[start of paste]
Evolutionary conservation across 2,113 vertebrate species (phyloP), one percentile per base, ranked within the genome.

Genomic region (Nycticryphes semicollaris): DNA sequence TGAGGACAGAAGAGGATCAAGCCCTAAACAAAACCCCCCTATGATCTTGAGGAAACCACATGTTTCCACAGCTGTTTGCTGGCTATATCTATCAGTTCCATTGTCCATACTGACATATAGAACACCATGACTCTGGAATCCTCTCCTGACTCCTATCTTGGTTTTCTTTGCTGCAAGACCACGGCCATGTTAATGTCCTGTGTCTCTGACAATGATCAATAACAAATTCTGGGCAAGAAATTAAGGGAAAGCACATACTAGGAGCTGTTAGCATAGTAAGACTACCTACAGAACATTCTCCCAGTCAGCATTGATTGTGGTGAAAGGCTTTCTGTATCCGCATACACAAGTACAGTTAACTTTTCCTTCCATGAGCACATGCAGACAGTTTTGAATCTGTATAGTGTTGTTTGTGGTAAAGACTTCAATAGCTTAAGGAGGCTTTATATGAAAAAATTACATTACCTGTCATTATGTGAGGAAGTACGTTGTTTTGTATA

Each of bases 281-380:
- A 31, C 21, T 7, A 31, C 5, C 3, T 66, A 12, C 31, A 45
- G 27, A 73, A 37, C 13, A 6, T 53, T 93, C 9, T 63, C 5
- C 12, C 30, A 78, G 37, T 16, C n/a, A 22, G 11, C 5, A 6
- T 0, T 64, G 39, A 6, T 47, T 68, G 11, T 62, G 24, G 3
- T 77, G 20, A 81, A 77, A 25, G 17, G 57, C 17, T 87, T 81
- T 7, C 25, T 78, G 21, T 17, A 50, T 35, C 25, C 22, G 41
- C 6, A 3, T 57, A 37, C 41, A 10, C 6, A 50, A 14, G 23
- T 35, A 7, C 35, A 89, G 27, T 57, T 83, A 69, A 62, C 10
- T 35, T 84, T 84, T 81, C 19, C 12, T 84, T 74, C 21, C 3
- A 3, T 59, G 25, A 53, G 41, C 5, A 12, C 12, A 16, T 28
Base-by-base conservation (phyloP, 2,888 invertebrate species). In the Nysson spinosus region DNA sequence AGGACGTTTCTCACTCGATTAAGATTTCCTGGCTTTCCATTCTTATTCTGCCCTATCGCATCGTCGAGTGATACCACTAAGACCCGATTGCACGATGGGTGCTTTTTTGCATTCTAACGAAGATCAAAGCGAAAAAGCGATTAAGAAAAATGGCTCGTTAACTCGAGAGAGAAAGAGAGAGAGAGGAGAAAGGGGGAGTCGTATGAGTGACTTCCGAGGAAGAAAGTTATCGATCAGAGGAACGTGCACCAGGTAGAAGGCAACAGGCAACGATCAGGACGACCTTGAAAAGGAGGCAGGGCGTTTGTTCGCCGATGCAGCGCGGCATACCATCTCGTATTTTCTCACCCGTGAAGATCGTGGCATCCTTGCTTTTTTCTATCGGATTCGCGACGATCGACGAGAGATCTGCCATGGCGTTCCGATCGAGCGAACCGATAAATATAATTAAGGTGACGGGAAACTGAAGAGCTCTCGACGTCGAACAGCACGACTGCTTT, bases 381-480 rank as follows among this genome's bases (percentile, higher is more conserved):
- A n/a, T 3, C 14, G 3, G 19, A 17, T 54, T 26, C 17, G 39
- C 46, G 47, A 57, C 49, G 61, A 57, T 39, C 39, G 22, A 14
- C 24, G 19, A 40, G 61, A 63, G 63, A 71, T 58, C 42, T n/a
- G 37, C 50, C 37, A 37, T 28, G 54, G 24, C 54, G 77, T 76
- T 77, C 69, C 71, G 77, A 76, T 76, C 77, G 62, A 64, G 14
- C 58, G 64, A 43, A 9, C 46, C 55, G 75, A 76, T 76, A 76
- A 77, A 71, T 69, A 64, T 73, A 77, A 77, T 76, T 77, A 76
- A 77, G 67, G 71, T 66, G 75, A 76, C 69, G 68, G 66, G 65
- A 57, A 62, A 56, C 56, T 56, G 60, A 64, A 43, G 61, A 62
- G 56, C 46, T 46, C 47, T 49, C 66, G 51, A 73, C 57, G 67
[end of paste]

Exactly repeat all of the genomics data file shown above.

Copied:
Evolutionary conservation across 2,113 vertebrate species (phyloP), one percentile per base, ranked within the genome.

Genomic region (Nycticryphes semicollaris): DNA sequence TGAGGACAGAAGAGGATCAAGCCCTAAACAAAACCCCCCTATGATCTTGAGGAAACCACATGTTTCCACAGCTGTTTGCTGGCTATATCTATCAGTTCCATTGTCCATACTGACATATAGAACACCATGACTCTGGAATCCTCTCCTGACTCCTATCTTGGTTTTCTTTGCTGCAAGACCACGGCCATGTTAATGTCCTGTGTCTCTGACAATGATCAATAACAAATTCTGGGCAAGAAATTAAGGGAAAGCACATACTAGGAGCTGTTAGCATAGTAAGACTACCTACAGAACATTCTCCCAGTCAGCATTGATTGTGGTGAAAGGCTTTCTGTATCCGCATACACAAGTACAGTTAACTTTTCCTTCCATGAGCACATGCAGACAGTTTTGAATCTGTATAGTGTTGTTTGTGGTAAAGACTTCAATAGCTTAAGGAGGCTTTATATGAAAAAATTACATTACCTGTCATTATGTGAGGAAGTACGTTGTTTTGTATA

Each of bases 281-380:
- A 31, C 21, T 7, A 31, C 5, C 3, T 66, A 12, C 31, A 45
- G 27, A 73, A 37, C 13, A 6, T 53, T 93, C 9, T 63, C 5
- C 12, C 30, A 78, G 37, T 16, C n/a, A 22, G 11, C 5, A 6
- T 0, T 64, G 39, A 6, T 47, T 68, G 11, T 62, G 24, G 3
- T 77, G 20, A 81, A 77, A 25, G 17, G 57, C 17, T 87, T 81
- T 7, C 25, T 78, G 21, T 17, A 50, T 35, C 25, C 22, G 41
- C 6, A 3, T 57, A 37, C 41, A 10, C 6, A 50, A 14, G 23
- T 35, A 7, C 35, A 89, G 27, T 57, T 83, A 69, A 62, C 10
- T 35, T 84, T 84, T 81, C 19, C 12, T 84, T 74, C 21, C 3
- A 3, T 59, G 25, A 53, G 41, C 5, A 12, C 12, A 16, T 28
Base-by-base conservation (phyloP, 2,888 invertebrate species). In the Nysson spinosus region DNA sequence AGGACGTTTCTCACTCGATTAAGATTTCCTGGCTTTCCATTCTTATTCTGCCCTATCGCATCGTCGAGTGATACCACTAAGACCCGATTGCACGATGGGTGCTTTTTTGCATTCTAACGAAGATCAAAGCGAAAAAGCGATTAAGAAAAATGGCTCGTTAACTCGAGAGAGAAAGAGAGAGAGAGGAGAAAGGGGGAGTCGTATGAGTGACTTCCGAGGAAGAAAGTTATCGATCAGAGGAACGTGCACCAGGTAGAAGGCAACAGGCAACGATCAGGACGACCTTGAAAAGGAGGCAGGGCGTTTGTTCGCCGATGCAGCGCGGCATACCATCTCGTATTTTCTCACCCGTGAAGATCGTGGCATCCTTGCTTTTTTCTATCGGATTCGCGACGATCGACGAGAGATCTGCCATGGCGTTCCGATCGAGCGAACCGATAAATATAATTAAGGTGACGGGAAACTGAAGAGCTCTCGACGTCGAACAGCACGACTGCTTT, bases 381-480 rank as follows among this genome's bases (percentile, higher is more conserved):
- A n/a, T 3, C 14, G 3, G 19, A 17, T 54, T 26, C 17, G 39
- C 46, G 47, A 57, C 49, G 61, A 57, T 39, C 39, G 22, A 14
- C 24, G 19, A 40, G 61, A 63, G 63, A 71, T 58, C 42, T n/a
- G 37, C 50, C 37, A 37, T 28, G 54, G 24, C 54, G 77, T 76
- T 77, C 69, C 71, G 77, A 76, T 76, C 77, G 62, A 64, G 14
- C 58, G 64, A 43, A 9, C 46, C 55, G 75, A 76, T 76, A 76
- A 77, A 71, T 69, A 64, T 73, A 77, A 77, T 76, T 77, A 76
- A 77, G 67, G 71, T 66, G 75, A 76, C 69, G 68, G 66, G 65
- A 57, A 62, A 56, C 56, T 56, G 60, A 64, A 43, G 61, A 62
- G 56, C 46, T 46, C 47, T 49, C 66, G 51, A 73, C 57, G 67